- Over the past six months, health care has added 226,000 jobs the largest increase in 25 years.
- Health-related job growth now exceeds non-health job growth (2.7% vs. 2.1% annually).
- National health spending in March 2015 was 6.8% higher than in March 2014.
- At $3.2 trillion, health spending now represents 18.1% (almost 1/5) of gross domestic product.
Many advisers respond to cost containment challenges by focusing on the cost side of the employers plan, and their recommended actions often amount to cost-shifting, generally from the plan sponsor to covered members:
- Higher deductibles
- Eligibility modifications
- Early retirement options
- Voluntary coverage options
- Comparison shopping of coverage
- Reference-based or cost-plus pricing
All of the above actions result in lowering expenses, although many of the gains come at the expense of covered members who see the watering down of benefits as a cut in pay. The recent emergence of reference-based and cost-plus pricing services deserve applause for locating other sources of savings (i.e. eliminating excessive charges for many clinical services and supplies), but these services do not purport to improve health or reduce the frequency or gravity of disease and clinical procedures. Moreover, plan quality requirements set forth in the Affordable Care Act are further constraining benefit advisers and leaving them with fewer and fewer options. Sooner or later, the painful truth becomes clear; a cost-side approach can accomplish only so much.
In search of added savings, employers and advisers have increasingly tuned to risk management for answers. They reason that if illness can be reduced, the total cost of procedures and supplies will follow. In recent years risk management measures have proliferated:
- Wellness programs
- On-site clinics
- Staff case managers
- Financial incentives
- Fitness or gym subsidies
- Bicycle pathways, convenient racks, etc.
- Vending machines stocked with nutritious foods
- Health screening, other risk assessments
Such well-intended measures may contribute to a cost reduction in the long run. The drawback, however, is that their effects wont be felt financially for years. The health care cost crisis needs to be addressed now. Enter applied predictive analytics.
Research shows that about 50% of an employers annual spend results from 1-5% of the covered members, according to ThinkDataSmart.com. Employers stand to save substantially by correctly identifying and addressing these prospective high-cost claimants before diseases or conditions reach advanced stages.
Look to the data
The challenge is how to identify them. DataSmart Solutions estimates that only 40% of the high cost claimants in a given year are repeats from among those who submitted claims in the prior year. This is generally consistent with findings published by The National Institute for Health Care Management Research and Educational Foundation. In other words, a thorough study of historical claims data leads to a detection of only 40% of the high-cost claimants in the forthcoming year.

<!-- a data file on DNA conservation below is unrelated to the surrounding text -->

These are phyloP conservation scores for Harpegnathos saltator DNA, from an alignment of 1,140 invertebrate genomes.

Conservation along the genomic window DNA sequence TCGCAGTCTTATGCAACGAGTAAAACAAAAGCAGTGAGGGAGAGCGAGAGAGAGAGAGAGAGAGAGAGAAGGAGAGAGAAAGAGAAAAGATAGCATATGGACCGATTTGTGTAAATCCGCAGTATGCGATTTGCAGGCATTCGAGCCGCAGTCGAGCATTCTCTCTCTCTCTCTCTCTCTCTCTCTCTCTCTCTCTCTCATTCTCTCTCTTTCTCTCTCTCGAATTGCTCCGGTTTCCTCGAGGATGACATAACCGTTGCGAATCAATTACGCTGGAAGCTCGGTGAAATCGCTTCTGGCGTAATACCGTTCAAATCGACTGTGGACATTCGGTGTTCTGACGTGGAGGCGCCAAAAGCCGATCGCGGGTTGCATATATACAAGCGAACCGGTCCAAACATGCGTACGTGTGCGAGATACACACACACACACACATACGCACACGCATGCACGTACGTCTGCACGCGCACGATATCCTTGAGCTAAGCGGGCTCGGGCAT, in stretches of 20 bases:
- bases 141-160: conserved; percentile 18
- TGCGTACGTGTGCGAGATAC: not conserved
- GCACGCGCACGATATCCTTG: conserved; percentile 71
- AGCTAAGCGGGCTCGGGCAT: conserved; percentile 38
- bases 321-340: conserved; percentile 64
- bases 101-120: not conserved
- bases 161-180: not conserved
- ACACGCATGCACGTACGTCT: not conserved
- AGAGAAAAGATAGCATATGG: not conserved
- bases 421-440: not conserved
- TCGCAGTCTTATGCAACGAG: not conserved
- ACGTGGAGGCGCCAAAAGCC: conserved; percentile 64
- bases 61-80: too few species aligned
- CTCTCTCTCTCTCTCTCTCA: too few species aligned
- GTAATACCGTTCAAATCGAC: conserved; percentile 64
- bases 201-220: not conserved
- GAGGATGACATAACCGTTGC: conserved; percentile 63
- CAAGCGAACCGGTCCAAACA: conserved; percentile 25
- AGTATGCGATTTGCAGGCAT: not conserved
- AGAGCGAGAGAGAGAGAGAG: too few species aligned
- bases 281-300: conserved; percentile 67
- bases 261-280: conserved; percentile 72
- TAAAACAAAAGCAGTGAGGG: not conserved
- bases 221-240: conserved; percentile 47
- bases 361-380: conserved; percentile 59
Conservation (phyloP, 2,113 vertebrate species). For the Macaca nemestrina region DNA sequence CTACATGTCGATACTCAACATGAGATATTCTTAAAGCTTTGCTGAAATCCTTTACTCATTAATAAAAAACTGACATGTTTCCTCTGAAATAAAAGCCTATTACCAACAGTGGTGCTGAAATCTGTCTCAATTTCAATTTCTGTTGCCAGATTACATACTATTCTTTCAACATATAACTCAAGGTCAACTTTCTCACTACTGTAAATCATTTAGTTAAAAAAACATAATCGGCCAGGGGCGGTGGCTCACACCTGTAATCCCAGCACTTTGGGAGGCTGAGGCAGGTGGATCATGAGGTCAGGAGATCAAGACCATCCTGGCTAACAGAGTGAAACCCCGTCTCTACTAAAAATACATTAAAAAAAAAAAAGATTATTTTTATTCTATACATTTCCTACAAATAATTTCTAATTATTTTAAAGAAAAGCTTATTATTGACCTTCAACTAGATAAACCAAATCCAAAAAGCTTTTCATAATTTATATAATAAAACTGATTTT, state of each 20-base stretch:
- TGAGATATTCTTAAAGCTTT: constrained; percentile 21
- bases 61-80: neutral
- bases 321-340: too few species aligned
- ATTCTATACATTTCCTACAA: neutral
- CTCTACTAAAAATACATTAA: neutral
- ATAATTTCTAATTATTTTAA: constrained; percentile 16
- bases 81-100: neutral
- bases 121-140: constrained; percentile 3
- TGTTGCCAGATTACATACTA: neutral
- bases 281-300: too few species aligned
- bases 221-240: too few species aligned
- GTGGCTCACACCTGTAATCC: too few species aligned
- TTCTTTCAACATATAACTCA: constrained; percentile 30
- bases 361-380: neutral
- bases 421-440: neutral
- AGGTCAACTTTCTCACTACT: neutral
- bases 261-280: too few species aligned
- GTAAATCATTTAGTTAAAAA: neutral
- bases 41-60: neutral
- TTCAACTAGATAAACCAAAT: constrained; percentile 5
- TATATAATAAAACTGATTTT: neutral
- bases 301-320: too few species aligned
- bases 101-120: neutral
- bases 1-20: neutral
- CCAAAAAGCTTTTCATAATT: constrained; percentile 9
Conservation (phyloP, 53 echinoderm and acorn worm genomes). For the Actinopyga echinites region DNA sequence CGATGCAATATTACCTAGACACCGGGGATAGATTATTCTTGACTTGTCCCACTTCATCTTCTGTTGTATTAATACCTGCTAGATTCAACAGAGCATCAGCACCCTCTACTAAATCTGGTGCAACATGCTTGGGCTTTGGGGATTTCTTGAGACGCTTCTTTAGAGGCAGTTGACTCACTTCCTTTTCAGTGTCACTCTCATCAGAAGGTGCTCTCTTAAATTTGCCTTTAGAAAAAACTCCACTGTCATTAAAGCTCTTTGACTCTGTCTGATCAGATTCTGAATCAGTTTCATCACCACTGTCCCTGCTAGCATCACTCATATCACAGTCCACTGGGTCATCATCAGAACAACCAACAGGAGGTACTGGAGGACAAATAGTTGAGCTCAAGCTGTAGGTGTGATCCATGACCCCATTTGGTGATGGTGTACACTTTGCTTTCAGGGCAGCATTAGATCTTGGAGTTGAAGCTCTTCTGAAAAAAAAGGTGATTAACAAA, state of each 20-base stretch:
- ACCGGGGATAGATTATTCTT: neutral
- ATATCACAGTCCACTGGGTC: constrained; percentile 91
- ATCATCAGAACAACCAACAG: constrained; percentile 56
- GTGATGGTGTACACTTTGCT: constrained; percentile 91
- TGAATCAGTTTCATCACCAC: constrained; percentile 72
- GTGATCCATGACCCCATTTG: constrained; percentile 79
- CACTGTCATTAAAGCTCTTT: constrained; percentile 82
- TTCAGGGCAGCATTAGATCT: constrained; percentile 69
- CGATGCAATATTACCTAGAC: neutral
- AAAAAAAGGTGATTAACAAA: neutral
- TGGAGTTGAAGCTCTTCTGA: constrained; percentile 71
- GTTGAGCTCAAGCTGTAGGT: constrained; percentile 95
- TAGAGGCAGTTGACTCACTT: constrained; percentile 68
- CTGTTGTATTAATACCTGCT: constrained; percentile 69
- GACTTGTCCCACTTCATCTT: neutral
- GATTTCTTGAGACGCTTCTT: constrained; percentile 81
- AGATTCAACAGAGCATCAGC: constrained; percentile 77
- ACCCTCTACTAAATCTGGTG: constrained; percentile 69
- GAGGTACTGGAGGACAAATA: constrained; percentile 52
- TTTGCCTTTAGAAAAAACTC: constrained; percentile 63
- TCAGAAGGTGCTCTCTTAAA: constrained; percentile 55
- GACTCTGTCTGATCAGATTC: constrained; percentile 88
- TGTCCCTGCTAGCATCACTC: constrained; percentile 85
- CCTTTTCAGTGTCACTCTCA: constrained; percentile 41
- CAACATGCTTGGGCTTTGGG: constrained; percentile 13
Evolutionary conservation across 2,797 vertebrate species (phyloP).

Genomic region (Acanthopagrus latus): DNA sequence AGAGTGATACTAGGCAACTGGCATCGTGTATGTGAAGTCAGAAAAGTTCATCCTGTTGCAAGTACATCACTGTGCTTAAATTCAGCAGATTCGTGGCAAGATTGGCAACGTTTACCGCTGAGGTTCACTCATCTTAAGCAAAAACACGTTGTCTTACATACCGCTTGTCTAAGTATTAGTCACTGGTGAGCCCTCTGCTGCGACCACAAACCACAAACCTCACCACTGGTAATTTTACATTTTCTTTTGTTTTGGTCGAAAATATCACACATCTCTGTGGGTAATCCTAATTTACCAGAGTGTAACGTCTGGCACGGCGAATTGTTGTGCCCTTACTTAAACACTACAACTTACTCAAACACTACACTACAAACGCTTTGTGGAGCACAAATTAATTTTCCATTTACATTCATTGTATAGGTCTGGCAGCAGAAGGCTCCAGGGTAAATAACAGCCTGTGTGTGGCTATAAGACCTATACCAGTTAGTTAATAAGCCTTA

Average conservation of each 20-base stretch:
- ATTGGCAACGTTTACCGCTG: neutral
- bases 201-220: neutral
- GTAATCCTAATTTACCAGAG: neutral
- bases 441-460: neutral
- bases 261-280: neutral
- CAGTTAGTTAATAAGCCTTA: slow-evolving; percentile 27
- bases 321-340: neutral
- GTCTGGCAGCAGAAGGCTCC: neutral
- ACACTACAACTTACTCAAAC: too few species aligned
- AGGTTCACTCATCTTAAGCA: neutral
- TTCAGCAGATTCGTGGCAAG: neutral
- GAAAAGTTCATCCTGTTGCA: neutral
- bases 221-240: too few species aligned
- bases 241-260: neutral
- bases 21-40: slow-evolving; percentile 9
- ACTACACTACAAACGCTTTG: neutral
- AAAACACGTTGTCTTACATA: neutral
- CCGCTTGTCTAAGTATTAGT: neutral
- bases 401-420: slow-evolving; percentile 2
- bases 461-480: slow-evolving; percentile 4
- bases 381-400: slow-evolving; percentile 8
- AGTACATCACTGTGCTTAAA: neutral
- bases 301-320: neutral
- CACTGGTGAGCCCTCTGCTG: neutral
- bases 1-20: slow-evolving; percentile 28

We must turn to non-claims data to supplement claims information in search of prospective risk. Predictive analytics providers such as DataSmart Solutions have observed that statistically-proven non-claims data and historical claims information can be combined to produce powerful tools to detect near-term high-risk claimants.
To get started, proactive employers and their advisers communicate incentives to procure the essential non-claims information from covered members. Once the information is gathered and aggregated, the predictive analytics vendor produces a risk ranking that enables the prioritization of high-risk covered members for assignment to case/disease managers. DataSmart Solutions has observed that the annual health care spend for high cost claimants can be reduced by about 15% through predictive analytics and immediate intervention. In comparison to total costs, the cost of case/disease managers is very affordable, and the cost of reliable predictive analytical services can be even less.
Employee benefit advisers and self-funded plan managers can realize substantial savings and improve the health of their covered members by adhering to four important guidelines:
1) Locate a predictive-analytics provider with substantial experience in integrating claims history and non-claims information and which has a track record of producing measurable savings.
2) Communicate to employees how the plan will work, what additional data will be collected, and what incentives will accompany participation; employees need a clear explanation and accurate expectations about what will happen both at implementation (e.g. blood testing, HRAs, vision tests, et al) and later on, when reports and results are delivered.
3) Remember that the follow-through is just as important as the analytics. A follow-through plan includes skilled case/disease managers and a corresponding budget.
4) Utilize supportive, informed reinsurers who are willing to monitor the savings and reflect them in refunds as well as future premium adjustments.
The careful integration of a good predictive analytical service can greatly assist employers to reduce their annual health care expenses. Unlike most wellness plans, a properly implemented predictive analytics program will make its value felt immediately. Most importantly, a good predictive analytics program may save not only money, but also employee and member lives.
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